Navigation Basics: Map and Compass
Navigation Basics: Map and Compass Together they form the first of the time-tested Ten Essentials—map and compass, the indispensible twin tools of navigation. Even in this high-tech GPS era, nothing replaces the value of a magnetized compass, a paper map and the understanding of how both c
Together they form the first of the time-tested Ten Essentials—map and compass, the indispensible twin tools of navigation. Even in this high-tech GPS era, nothing replaces the value of a magnetized compass, a paper map and the understanding of how both can help you find your way in the wilderness.
This article and accompanying videos provide an overview of 2 primary navigational tools, map and compass. But even watching and reading every word will not turn any person into a skilled backcountry navigator.
Simple trail maps, the line-drawing variety often found in guidebooks, are useful for trip planning but NOT for navigation in the field. To safely find your way in wilderness terrain, you need the detail provided by topographic maps.
So know your maps:
Basic (planimetric) maps:
- Examples: Traditional road maps; hand-sketched trail maps provided in visitor-center handouts.
- Appearance: Flat, 2-dimensional, horizontal view of land areas showing roads, rivers and trails.
- Attributes: They display points of interest (viewpoints, trail junctions) and routes that connect them, but offer no perspective on elevation variances. Thus they may make the distance to your destination appear to be modest, but they will not indicate if a deep valley or high ridge must be crossed in order to reach it.
- Usage: OK for following a simple nature trail or making a short trip on a well-defined trail system, but insufficient for navigation should you head deep into the wilderness or step off an established path.
Topographic (topo) maps:
- Examples: U.S. Geological Survey (USGS) quadrangles; customized commercial and downloadable map products.
- Appearance: Areas of varying colors (or shades of gray) are overlaid with "squiggly" contour lines. Together they combine to give trained eyes a mental picture of the elevation variances in a landscape. Tightly spaced contour lines, for example, indicate steeper terrain.
- Attributes: Their ability to convey the physical relief (the highs and lows) of a landscape enables you to orient yourself in the field by identifying prominent natural features—peaks, ridgelines or valleys. They also show the location of prominent man-made features such as roads and towns.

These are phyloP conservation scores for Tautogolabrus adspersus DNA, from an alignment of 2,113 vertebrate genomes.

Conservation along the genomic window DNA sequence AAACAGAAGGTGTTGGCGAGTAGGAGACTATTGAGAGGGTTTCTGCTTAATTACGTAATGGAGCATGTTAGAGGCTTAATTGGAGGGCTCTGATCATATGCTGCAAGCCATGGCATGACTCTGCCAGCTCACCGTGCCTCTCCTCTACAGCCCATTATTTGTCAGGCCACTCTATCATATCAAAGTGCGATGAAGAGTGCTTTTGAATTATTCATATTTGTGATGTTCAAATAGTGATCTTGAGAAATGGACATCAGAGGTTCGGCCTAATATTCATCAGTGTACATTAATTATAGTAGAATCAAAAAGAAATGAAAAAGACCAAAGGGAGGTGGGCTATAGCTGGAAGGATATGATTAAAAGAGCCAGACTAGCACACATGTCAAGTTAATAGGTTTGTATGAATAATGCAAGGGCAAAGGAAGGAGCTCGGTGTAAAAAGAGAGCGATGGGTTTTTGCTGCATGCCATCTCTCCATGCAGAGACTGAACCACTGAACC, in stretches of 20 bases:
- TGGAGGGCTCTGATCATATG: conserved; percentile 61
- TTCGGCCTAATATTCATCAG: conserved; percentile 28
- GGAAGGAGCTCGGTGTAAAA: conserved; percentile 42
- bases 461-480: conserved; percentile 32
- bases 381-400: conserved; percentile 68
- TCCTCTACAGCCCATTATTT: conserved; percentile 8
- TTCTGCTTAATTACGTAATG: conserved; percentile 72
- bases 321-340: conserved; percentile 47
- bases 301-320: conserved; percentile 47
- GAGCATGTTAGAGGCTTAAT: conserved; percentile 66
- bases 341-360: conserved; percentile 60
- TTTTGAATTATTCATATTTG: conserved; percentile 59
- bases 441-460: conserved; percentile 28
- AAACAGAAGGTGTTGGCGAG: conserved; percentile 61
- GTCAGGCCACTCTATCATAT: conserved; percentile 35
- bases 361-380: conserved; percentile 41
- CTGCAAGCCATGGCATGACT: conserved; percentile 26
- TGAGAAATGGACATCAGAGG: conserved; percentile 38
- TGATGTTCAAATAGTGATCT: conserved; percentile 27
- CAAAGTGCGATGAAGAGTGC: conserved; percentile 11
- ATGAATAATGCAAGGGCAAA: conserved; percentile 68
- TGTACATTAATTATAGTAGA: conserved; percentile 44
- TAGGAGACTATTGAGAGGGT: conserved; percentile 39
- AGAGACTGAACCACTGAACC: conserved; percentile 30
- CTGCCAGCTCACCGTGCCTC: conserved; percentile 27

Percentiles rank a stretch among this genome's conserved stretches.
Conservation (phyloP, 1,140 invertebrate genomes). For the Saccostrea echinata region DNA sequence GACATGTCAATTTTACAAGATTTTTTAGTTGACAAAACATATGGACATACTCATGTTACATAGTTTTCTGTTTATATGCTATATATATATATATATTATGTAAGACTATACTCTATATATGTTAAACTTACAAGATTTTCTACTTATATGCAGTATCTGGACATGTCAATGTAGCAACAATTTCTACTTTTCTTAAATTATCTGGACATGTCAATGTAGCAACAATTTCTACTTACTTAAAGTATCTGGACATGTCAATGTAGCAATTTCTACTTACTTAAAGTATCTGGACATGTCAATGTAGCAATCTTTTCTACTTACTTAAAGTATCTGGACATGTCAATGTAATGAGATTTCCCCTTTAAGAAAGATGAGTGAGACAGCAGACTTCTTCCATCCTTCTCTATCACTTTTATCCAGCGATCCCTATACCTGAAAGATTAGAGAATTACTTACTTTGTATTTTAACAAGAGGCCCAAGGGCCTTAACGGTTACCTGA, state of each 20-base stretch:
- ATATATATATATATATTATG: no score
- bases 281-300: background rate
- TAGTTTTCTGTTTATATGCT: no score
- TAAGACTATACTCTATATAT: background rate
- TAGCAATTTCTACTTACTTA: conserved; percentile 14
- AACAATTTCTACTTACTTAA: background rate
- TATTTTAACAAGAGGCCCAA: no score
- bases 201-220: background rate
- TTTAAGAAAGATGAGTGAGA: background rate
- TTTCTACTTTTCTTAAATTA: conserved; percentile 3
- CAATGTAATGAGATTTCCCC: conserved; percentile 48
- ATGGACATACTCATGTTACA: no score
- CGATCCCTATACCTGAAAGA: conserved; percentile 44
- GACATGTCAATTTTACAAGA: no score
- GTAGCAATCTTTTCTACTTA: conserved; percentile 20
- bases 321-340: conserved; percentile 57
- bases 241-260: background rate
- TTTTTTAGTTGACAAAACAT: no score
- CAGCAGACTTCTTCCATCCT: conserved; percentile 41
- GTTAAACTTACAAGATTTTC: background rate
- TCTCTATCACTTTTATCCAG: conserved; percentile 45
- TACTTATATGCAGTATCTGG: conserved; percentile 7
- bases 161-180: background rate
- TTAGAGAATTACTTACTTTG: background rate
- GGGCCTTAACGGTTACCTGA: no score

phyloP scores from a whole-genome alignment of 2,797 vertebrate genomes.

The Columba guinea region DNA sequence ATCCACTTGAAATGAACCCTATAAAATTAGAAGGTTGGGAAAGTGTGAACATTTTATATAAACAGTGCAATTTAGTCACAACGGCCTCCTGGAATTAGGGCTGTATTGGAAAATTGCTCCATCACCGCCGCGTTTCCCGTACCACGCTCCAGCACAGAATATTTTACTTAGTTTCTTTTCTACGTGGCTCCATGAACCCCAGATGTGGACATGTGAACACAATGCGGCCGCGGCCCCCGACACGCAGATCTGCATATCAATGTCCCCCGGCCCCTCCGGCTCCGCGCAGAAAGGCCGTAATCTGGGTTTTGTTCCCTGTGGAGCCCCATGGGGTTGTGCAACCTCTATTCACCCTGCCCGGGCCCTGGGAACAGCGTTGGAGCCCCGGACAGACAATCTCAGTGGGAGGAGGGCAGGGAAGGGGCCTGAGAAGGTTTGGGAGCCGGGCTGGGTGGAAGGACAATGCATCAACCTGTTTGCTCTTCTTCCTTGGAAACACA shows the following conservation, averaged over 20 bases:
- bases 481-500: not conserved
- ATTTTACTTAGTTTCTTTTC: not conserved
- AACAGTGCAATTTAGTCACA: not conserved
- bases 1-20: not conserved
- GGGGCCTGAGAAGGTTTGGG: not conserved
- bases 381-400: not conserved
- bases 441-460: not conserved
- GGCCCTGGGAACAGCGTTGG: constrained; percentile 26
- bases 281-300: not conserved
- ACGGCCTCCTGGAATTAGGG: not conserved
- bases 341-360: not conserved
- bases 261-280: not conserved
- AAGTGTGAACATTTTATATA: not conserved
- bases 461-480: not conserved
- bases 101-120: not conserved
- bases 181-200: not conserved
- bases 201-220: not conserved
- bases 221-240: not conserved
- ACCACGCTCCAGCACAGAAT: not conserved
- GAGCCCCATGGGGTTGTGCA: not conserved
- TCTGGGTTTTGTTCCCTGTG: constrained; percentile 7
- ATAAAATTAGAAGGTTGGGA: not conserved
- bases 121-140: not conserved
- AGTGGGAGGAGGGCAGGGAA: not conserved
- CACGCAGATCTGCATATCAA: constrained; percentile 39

- Usage: Always the best choice for any type of wilderness travel, from day trips to extended expeditions. Even if you're hiking on what you believe is an established, well-signed, can't-get-lost trail system, a topo map remains a helpful tool when you reach a viewpoint and want to identify peaks and landmarks with certainty.
Every backcountry explorer needs at least a basic compass that includes a magnetized needle floating within a liquid-filled housing.
More sophisticated compasses offer useful features such as a sighting mirror or declination adjustment, but a basic compass includes all the essentials needed for navigation—magnetized needle, rotating bezel ring, orienting lines, index (degree) lines (north is 0°/360°, east is 90°, south is 180° and west is 270°) and line-of-direction (orienting) arrow.
Understanding Topo Maps
A topographic map helps you envision the appearance of terrain between 2 points. Such knowledge enables you to plan the best route of travel between them.
How Do Topo Maps Describe the Terrain?
Contour lines: They connect points on the map that share the same elevation, providing a 3-dimensional perspective of the landscape. Tightly packed contour lines indicate steep terrain; widely spaced lines indicate relatively level terrain. Contour lines never intersect.
Contour interval: Contour lines are separated at specific elevation intervals. Intervals may vary by individual map, appearing every 20, 40, 80, 100 or 200 feet. But the interval used on a single map (say, 80 feet) remains consistent throughout that map. A map's chosen contour interval is identified in the margin of each map.
Index contour lines: Every fifth contour line is the index contour line. Usually the line is slightly bolder and intermittently includes the elevation (usually the number of feet above sea level) of all points on that line.
Scale: Beyond the ratio scale (described later in this article), a map includes a horizontal graphic scale. It displays how a measurement on the map (1 inch, for example) equates to miles/kilometers of terrain covered by the map.
Colors and shading: Darker colors (or shades of gray) represent dense vegetation. Lighter colors (particularly greens) or shades of gray indicate comparatively sparse vegetation. Lighter colors (such as beige) or no colors suggest open terrain. White spaces with blue edges indicate permanent snowfields or glaciers.
Magnetic declination diagram: Printed in the margin of the map, this diagram shows the difference (declination) between magnetic north (indicated by the MN symbol) and true north (or polar north, indicated by a star symbol).